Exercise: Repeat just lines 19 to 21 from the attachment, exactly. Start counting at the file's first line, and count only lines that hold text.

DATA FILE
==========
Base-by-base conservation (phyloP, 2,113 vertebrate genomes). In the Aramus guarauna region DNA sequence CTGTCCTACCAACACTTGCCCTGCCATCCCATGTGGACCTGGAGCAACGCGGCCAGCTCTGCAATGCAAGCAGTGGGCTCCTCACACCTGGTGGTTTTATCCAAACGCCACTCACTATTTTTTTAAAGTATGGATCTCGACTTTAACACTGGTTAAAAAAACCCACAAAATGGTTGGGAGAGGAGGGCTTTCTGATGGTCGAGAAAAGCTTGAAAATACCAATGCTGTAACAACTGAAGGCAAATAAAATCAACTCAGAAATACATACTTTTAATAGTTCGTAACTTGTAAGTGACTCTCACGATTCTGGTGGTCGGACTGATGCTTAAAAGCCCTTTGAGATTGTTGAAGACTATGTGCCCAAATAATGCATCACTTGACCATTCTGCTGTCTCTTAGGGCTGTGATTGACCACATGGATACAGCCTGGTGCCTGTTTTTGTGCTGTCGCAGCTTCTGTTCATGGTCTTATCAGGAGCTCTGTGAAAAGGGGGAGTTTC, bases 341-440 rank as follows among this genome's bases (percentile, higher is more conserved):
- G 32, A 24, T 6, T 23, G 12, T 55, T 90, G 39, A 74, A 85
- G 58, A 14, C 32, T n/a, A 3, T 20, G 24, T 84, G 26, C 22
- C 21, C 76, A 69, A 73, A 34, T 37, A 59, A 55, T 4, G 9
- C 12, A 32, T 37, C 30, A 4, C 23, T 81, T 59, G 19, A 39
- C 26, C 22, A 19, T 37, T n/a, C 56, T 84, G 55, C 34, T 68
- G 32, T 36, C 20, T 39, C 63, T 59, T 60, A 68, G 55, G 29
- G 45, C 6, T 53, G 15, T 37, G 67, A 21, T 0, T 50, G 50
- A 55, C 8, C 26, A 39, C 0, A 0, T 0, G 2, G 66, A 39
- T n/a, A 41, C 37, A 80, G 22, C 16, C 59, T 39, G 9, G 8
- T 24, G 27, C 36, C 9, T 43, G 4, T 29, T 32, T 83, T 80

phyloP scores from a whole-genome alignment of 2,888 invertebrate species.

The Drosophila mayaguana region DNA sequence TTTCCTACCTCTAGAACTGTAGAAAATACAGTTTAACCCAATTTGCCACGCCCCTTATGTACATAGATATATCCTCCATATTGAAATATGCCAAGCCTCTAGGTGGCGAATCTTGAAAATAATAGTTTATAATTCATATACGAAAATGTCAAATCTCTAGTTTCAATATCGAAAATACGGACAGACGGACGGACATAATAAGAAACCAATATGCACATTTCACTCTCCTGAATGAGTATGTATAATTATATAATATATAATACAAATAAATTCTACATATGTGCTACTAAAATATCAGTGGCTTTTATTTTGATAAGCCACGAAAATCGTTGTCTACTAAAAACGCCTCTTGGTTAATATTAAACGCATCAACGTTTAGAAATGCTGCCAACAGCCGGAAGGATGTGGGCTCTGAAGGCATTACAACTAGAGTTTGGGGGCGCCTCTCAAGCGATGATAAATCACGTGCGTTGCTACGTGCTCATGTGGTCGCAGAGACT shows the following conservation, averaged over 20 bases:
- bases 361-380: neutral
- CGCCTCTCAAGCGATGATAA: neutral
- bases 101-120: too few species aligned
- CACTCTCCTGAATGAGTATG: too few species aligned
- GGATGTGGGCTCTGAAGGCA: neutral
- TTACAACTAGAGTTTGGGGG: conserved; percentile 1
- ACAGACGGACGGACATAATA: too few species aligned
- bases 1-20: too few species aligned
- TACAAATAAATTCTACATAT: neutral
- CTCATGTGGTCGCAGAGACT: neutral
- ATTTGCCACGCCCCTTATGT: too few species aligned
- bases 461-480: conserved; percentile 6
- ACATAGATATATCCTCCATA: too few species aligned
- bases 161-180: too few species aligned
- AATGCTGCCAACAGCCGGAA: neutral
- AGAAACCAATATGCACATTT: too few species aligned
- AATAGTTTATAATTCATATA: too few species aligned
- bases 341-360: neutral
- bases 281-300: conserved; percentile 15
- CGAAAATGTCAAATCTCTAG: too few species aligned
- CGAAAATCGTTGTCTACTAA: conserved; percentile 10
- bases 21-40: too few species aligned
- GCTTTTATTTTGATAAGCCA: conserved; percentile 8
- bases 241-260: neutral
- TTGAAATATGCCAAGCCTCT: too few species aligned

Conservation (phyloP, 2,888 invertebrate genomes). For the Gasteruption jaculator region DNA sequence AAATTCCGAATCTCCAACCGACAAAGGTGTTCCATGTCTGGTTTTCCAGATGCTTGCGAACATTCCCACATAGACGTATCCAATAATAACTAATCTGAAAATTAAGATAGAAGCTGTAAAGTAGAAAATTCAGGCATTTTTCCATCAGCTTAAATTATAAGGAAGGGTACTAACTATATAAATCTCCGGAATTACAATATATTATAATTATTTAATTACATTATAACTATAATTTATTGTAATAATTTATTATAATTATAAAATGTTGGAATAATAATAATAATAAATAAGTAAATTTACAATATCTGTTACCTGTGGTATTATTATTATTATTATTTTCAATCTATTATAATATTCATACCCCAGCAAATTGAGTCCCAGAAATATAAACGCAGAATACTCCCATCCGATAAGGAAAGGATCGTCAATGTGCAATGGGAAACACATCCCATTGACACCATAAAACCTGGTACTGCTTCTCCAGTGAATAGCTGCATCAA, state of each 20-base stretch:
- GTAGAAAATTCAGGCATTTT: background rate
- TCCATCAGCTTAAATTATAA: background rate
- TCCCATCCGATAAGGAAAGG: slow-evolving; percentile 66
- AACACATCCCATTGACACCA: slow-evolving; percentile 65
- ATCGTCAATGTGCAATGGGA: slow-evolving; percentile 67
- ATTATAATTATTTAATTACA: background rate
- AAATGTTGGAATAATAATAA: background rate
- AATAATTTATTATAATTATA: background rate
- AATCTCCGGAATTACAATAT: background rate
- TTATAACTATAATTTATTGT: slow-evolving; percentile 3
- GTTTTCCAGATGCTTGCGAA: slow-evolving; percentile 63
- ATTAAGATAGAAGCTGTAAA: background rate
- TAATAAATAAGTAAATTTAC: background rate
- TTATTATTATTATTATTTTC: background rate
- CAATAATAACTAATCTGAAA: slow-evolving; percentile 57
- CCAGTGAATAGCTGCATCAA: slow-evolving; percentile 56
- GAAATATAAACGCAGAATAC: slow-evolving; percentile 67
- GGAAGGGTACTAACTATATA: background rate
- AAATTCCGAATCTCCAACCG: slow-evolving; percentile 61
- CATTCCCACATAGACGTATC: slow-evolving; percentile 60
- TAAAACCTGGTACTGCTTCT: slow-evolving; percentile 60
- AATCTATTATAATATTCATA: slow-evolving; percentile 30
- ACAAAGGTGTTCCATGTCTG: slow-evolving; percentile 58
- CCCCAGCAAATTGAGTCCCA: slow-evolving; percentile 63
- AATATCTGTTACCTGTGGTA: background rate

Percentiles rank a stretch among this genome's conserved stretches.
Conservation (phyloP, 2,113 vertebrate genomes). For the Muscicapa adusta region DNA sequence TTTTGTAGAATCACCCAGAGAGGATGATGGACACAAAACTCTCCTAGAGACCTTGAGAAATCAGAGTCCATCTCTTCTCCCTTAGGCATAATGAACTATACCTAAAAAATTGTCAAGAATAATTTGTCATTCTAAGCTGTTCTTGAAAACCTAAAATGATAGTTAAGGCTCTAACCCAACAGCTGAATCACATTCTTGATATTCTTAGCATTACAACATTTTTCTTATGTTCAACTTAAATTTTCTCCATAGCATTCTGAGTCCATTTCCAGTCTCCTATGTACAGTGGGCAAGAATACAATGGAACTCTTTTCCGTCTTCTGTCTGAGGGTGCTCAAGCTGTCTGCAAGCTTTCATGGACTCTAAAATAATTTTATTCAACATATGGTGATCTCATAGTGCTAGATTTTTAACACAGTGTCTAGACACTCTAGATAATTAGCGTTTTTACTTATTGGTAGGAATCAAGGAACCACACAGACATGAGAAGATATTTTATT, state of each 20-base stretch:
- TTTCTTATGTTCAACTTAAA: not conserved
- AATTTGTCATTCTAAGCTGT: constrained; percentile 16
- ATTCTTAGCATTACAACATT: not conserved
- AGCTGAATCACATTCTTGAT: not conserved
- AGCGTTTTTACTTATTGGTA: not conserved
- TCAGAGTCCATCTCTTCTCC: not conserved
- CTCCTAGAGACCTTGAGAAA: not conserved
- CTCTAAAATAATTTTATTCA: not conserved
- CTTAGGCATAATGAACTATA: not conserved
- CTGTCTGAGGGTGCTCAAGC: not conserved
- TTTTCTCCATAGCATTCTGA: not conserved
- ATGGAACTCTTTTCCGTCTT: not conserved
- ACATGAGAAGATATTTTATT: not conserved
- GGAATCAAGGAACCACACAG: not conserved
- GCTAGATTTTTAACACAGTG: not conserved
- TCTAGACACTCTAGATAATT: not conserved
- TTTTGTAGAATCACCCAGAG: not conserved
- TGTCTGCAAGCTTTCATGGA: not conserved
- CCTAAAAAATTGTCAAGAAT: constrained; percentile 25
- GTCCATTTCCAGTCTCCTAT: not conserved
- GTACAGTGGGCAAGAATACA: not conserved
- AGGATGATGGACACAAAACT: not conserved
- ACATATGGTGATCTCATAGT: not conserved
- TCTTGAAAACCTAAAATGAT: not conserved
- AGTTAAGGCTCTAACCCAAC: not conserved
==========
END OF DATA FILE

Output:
- TTACAACTAGAGTTTGGGGG: conserved; percentile 1
- ACAGACGGACGGACATAATA: too few species aligned
- bases 1-20: too few species aligned